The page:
not see this same level of mineral granules again soon. If you do, there may be a rapid wear problem going on with the roof, or
someone may be dancing on it.
The photograph at above right shows a significant loss of mineral granules into the gutter on this roof. A look at the
scoured surface of the roof shingles and a report by the owner of a recent and significant hail storm suggest that this granule
loss may have been due to hail damage. we discuss evaluating hail damage to roofs and how to distinguish hail damage from
other sources of shingle granule loss at HAIL DAMAGED SHINGLES.
Look on the ground for lost mineral granules from the roof
Check the ground surface at the end of the downspouts or roof leaders. If you see lots of mineral granules there the roof
is either brand new or badly worn. A check of the roof surface easily distinguishes between these two conditions.
Translating Asphalt Shingle Damage or Wear into the Decision to Re-Roof
Extensive shingle granule loss alone, sufficient to expose the roof shingle substrate, means that the wear rate on the roof will accelerate. That's because the shingle body is exposed to direct sun and in freezing climates because the exposed shingle substrate begins to absorb water, suffering from the freeze-thaw cycle. In other words, once the shingle substrate is exposed by mineral granule loss, that area of the shingle will absorb
more water than its neighbors.
When shingle granule loss is extensive or when it is combined with other roof defects (such as tears, cracks, brittle shingles that can't be walked-on for patching, or more than just a very few readily-accessible (patchable) defects, those will usually form a sound basis for asserting that the roof is already leaking (at those cracks) even if water has not appeared on finished ceilings inside the home, and they both argue that this roof has no predictable useful remaining life.
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The Home Reference Book - the Encyclopedia of Homes, Carson Dunlop & Associates, Toronto, Ontario, 25th Ed., 2012, is a bound volume of more than 450 illustrated pages that assist home inspectors and home owners in the inspection and detection of problems on buildings. The text is intended as a reference guide to help building owners operate and maintain their home effectively. Field inspection worksheets are included at the back of the volume. Special Offer: For a 10% discount on any number of copies of the Home Reference Book purchased as a single order. Enter INSPECTAHRB in the order payment page "Promo/Redemption" space. InspectAPedia.com editor Daniel Friedman is a contributing author.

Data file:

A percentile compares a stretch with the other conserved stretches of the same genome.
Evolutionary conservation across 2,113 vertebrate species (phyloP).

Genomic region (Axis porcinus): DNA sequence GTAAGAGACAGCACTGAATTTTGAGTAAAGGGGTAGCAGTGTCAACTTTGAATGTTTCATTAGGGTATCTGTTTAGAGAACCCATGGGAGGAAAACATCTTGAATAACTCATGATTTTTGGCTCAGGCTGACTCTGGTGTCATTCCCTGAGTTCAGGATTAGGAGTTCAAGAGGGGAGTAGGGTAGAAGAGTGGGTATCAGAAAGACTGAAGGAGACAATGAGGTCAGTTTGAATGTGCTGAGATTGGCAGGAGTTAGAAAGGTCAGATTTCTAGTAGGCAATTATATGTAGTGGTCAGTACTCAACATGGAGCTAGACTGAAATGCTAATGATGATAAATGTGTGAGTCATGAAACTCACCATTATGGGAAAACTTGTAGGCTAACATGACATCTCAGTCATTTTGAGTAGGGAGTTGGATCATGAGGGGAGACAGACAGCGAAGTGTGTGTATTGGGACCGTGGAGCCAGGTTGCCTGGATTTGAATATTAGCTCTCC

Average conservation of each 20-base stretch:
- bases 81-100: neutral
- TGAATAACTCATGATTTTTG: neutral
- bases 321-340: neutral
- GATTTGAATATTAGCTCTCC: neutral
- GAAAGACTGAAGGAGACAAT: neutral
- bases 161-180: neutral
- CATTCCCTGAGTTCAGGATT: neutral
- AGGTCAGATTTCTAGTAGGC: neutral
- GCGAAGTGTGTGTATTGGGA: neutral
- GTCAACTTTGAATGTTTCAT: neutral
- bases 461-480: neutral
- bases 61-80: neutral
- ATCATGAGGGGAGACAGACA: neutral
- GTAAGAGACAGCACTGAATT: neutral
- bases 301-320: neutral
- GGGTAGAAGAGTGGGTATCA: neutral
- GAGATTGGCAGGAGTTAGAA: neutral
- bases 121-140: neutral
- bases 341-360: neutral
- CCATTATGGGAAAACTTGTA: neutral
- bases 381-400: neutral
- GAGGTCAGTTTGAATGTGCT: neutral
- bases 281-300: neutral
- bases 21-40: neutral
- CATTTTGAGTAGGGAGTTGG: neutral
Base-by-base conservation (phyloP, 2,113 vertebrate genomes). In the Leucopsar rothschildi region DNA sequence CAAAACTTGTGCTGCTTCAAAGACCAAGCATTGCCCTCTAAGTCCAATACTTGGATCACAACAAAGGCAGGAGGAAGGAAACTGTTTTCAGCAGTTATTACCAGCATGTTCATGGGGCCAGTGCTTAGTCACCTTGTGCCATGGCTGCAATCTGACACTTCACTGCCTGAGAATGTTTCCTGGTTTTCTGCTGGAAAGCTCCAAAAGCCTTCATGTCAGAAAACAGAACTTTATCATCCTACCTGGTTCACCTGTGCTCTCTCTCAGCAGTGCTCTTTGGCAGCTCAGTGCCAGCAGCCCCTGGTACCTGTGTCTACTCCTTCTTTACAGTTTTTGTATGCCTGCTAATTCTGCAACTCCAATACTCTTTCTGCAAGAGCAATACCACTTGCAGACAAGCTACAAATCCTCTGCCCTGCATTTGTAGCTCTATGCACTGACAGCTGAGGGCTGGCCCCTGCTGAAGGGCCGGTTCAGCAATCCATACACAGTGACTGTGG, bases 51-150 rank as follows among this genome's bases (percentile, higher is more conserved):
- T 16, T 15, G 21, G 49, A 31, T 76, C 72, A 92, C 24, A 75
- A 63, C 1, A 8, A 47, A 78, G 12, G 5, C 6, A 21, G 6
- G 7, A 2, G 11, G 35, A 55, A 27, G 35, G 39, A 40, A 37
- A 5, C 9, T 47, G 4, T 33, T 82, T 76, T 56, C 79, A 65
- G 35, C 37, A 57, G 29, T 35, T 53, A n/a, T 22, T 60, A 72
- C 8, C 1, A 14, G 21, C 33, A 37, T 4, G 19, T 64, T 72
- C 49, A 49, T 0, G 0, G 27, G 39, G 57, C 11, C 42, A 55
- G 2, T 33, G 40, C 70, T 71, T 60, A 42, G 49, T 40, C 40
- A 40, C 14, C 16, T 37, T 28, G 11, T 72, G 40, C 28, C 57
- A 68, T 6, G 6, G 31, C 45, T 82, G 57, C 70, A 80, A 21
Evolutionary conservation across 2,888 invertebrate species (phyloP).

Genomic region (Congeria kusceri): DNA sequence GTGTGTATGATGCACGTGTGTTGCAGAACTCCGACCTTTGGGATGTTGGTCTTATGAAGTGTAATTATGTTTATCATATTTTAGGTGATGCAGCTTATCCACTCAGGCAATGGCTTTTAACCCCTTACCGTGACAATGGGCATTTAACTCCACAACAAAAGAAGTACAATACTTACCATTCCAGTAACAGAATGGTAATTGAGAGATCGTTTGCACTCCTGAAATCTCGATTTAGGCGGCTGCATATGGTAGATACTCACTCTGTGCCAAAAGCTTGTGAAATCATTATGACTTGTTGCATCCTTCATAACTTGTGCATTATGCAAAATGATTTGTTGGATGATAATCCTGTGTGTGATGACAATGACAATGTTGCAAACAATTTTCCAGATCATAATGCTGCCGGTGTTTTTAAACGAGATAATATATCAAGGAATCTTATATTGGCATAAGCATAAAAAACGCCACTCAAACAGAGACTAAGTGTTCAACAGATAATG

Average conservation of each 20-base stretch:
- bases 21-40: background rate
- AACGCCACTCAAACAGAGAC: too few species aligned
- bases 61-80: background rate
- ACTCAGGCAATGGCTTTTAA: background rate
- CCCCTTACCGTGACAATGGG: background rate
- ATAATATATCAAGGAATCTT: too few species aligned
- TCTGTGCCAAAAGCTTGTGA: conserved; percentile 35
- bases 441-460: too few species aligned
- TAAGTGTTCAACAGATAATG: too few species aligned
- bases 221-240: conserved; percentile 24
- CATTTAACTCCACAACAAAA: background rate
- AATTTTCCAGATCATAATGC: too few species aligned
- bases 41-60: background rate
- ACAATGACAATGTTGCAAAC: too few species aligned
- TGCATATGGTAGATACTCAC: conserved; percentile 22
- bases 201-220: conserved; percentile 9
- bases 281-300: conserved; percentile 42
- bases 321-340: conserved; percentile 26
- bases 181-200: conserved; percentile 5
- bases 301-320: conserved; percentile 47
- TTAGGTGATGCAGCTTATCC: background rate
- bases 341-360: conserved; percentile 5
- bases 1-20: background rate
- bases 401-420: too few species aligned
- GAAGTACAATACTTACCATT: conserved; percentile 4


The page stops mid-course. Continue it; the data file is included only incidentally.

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Roofing The Right Way, Steven Bolt, McGraw-Hill Professional; 3rd Ed (1996), ISBN-10: 0070066507, ISBN-13: 978-0070066502
Slate Roofs, National Slate Association, 1926, reprinted 1977
by Vermont Structural Slate Co., Inc., Fair Haven, VT 05743, 802-265-4933/34. (We recommend this book if you can find it. It
has gone in and out of print on occasion.)
Roof Tiling & Slating, a Practical Guide, Kevin Taylor, Crowood Press (2008), ISBN 978-1847970237, If you have never fixed a roof tile or slate before but have wondered how to go about repairing or replacing them, then this is the book for you. Many of the technical books about roof tiling and slating are rather vague and conveniently ignore some of the trickier problems and how they can be resolved. In Roof Tiling and Slating, the author rejects this cautious approach. Kevin Taylor uses both his extensive knowledge of the trade and his ability to explain the subject in easily understandable terms, to demonstrate how to carry out the work safely to a high standard, using tried and tested methods.
This clay roof tile guide considers the various types of tiles, slates, and roofing materials on the market as well as their uses, how to estimate the required quantities, and where to buy them. It also discusses how to check and assess a roof and how to identify and rectify problems; describes how to efficiently "set out" roofs from small, simple jobs to larger and more complicated projects, thus making the work quicker, simpler, and neater; examines the correct and the incorrect ways of installing background materials such as underlay, battens, and valley liners; explains how to install interlocking tiles, plain tiles, and artificial and natural slates; covers both modern and traditional methods and skills, including cutting materials by hand without the assistance of power tools; and provides invaluable guidance on repairs and maintenance issues, and highlights common mistakes and how they can be avoided.
The author, Kevin Taylor, works for the National Federation of Roofing Contractors as a technical manager presenting technical advice and providing education and training for young roofers.
The Slate Roof Bible, Joseph Jenkins, www.jenkinsslate.com,
143 Forest Lane, PO Box 607, Grove City, PA 16127 - 866-641-7141 (We recommend this book).